At their sentencing hearing in October, Day’s lawyer cited his client’s traumatic childhood. When asked if he wanted to speak, Day offered an apology to those he’d hurt. He said he didn’t know how he’d allowed himself “to do something this stupid.”

“He’s had two opportunities to turn his life around in prison and each time all he’s done is get involved in ever-escalating crimes,” the prosecutor told the judge.

Pointing to Day’s age — he was 28 at the time — Judge A. Howard Matz said: “I think that you need to be given a hope.”


When Bell’s attorney, Brian Newman, asked the judge for less time, he talked about his client’s long history of drug abuse. He said Bell had been injured on the job and lost his source of income. The bank robbery, Newman said, “was virtually a spontaneous decision.”

Newman also referenced a doctor’s findings that Bell was immature and “considered of low intellectual function.”

“The report itself makes it clear that, while immature, your client was capable of distinguishing right from wrong,” the judge said.

Bell declined to speak.

“I think that at the age of 47 the lessons of the past still have not been learned,” Matz said.

The judge sentenced Day to 24 years. Bell got more than 26.


In prison, including one in Victorville, Bell went to work, making $1.40 an hour through UNICOR, formerly known as Federal Prison Industries. He said he stayed out of trouble and worked nearly seven days a week.

Day served his first five years at a prison in Lompoc, where he recalled teaching a fellow inmate to read. It was the first non-selfish thing he’d done, he said.

A broken pair of glasses in a frame.
A pair of glasses Montez Day kept with him as he served 20 years in prison for bank robbery. They were damaged after his release, and he displays them to remind himself of his past.
(Doug McSchooler / For The Times)

“Nothing made me feel the way I felt when I seen him express his joy from reading. ... Me knowing that I helped him, made me look at people and things differently,” Day said. “That’s what made me really start looking at, ‘There’s other things I can be doing.’”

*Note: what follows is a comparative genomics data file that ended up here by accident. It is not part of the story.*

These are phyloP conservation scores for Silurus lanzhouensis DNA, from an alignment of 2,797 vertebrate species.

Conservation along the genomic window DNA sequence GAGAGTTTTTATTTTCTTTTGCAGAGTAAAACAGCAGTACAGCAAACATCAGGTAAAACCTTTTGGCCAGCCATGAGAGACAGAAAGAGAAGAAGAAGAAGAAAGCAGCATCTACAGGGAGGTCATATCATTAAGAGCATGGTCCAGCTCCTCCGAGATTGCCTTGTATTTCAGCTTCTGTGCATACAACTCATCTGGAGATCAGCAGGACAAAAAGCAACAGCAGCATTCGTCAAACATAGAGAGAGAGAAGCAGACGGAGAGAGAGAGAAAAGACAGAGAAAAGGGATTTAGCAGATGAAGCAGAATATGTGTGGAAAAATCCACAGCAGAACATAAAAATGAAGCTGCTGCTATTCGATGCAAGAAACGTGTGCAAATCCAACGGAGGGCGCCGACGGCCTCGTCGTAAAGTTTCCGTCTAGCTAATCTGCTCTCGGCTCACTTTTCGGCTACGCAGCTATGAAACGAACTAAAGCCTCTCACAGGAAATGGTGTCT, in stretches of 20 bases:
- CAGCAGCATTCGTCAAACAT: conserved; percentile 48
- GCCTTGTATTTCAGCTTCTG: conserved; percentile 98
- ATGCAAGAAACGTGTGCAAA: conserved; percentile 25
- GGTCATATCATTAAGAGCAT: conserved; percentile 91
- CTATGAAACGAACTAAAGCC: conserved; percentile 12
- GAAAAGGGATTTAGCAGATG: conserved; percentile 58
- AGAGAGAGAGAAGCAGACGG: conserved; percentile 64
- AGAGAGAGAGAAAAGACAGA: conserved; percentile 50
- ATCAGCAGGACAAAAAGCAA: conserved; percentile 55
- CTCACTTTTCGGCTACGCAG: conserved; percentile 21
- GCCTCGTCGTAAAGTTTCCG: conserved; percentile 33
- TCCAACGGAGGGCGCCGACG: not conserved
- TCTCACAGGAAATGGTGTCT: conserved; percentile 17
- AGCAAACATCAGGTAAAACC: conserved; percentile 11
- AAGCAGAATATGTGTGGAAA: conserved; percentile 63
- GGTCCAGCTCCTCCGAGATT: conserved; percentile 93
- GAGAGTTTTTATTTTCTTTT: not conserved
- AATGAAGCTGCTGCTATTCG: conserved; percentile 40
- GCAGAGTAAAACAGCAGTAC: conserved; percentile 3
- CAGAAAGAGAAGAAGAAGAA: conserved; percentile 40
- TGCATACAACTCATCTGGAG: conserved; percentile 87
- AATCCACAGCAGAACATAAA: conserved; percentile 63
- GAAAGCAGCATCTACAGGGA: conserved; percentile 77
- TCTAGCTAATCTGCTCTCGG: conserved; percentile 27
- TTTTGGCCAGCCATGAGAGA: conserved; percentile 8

“I believe,” he added, “that there are different catalysts in your life that can shift your mentality.”

After being transferred to a federal penitentiary in Indiana in 2005, Day earned an associate of arts degree. He began teaching continuation classes once a week — an hour of African American history and an hour of psychology.

He became a mentor in a program called STAGES, designed to help people with borderline personality disorder who were using self-harm and negative coping skills to deal with being in prison, according to prison records filed in federal court.

Around 2013, Day signed up for therapy. He said he’d never talked genuinely to a therapist about the death of his mother or the murder of his uncle soon after.

“I started taking care of me my last five years, so that I could deal with having positive coping skills instead of negative coping skills for the trauma that I witnessed,” he said.


In February 2016, he learned that his eldest daughter had been murdered. The following year, in July, his father died. He continued with his therapy.

Day said his biggest motivation to change his life after prison came in the form of his youngest daughter, whom he had begun to build a relationship with a few years earlier.

Montez Day on the porch of his house.
Montez Day outside his Indianapolis home.
(Doug McSchooler / For The Times)

“It was her that made me say I would never get out and commit crimes. Because she gave me a second chance,” he said. “She said, ‘If you ever go back to jail, I’ll never talk to you again.’ ... All I had was my baby girl. And that’s when I started thinking like, ‘No, nothing’s worth it.’”

In 2019, Day was released from prison after serving 20 years and six months. He was 48 and chose to stay in Indianapolis, where he was born and where his aunt lived. She was his biggest supporter, he said, visiting him every month for 14 years straight. The morning of his release, she was there to pick him up at 7 a.m.

In the months after he got out, Day started attending seminars on reentry and juvenile justice. That led him to Youth Advocate Programs Inc. He served as a mentor for young people on probation.


In 2021, he wrote a letter to a California federal judge, asking to end his supervised release a few years early.

Letters sent on his behalf described him as a “model of successful reentry” and someone who “sets high standards for all of his youth when it comes to manners, accepting responsibility and striving to achieve their goals.”

Montez Day taps fish food into a tank.
Montez Day feeds the fish that he’s raised since his release.
(Doug McSchooler / For The Times)

Day’s probation officer supported his request, and the judge agreed.


By 2021, when Bell was released, the number of bank robberies in the L.A. area had plummeted to 54.

McEachern — who supervised the FBI’s bank robbery squad from 2001 to 2006 — credited the drop over the years to increased bank security, a law enforcement crackdown, aggressive prosecution and the rise of cybercrime — where there’s no need for guns or violence. Banks also began holding less cash, he said.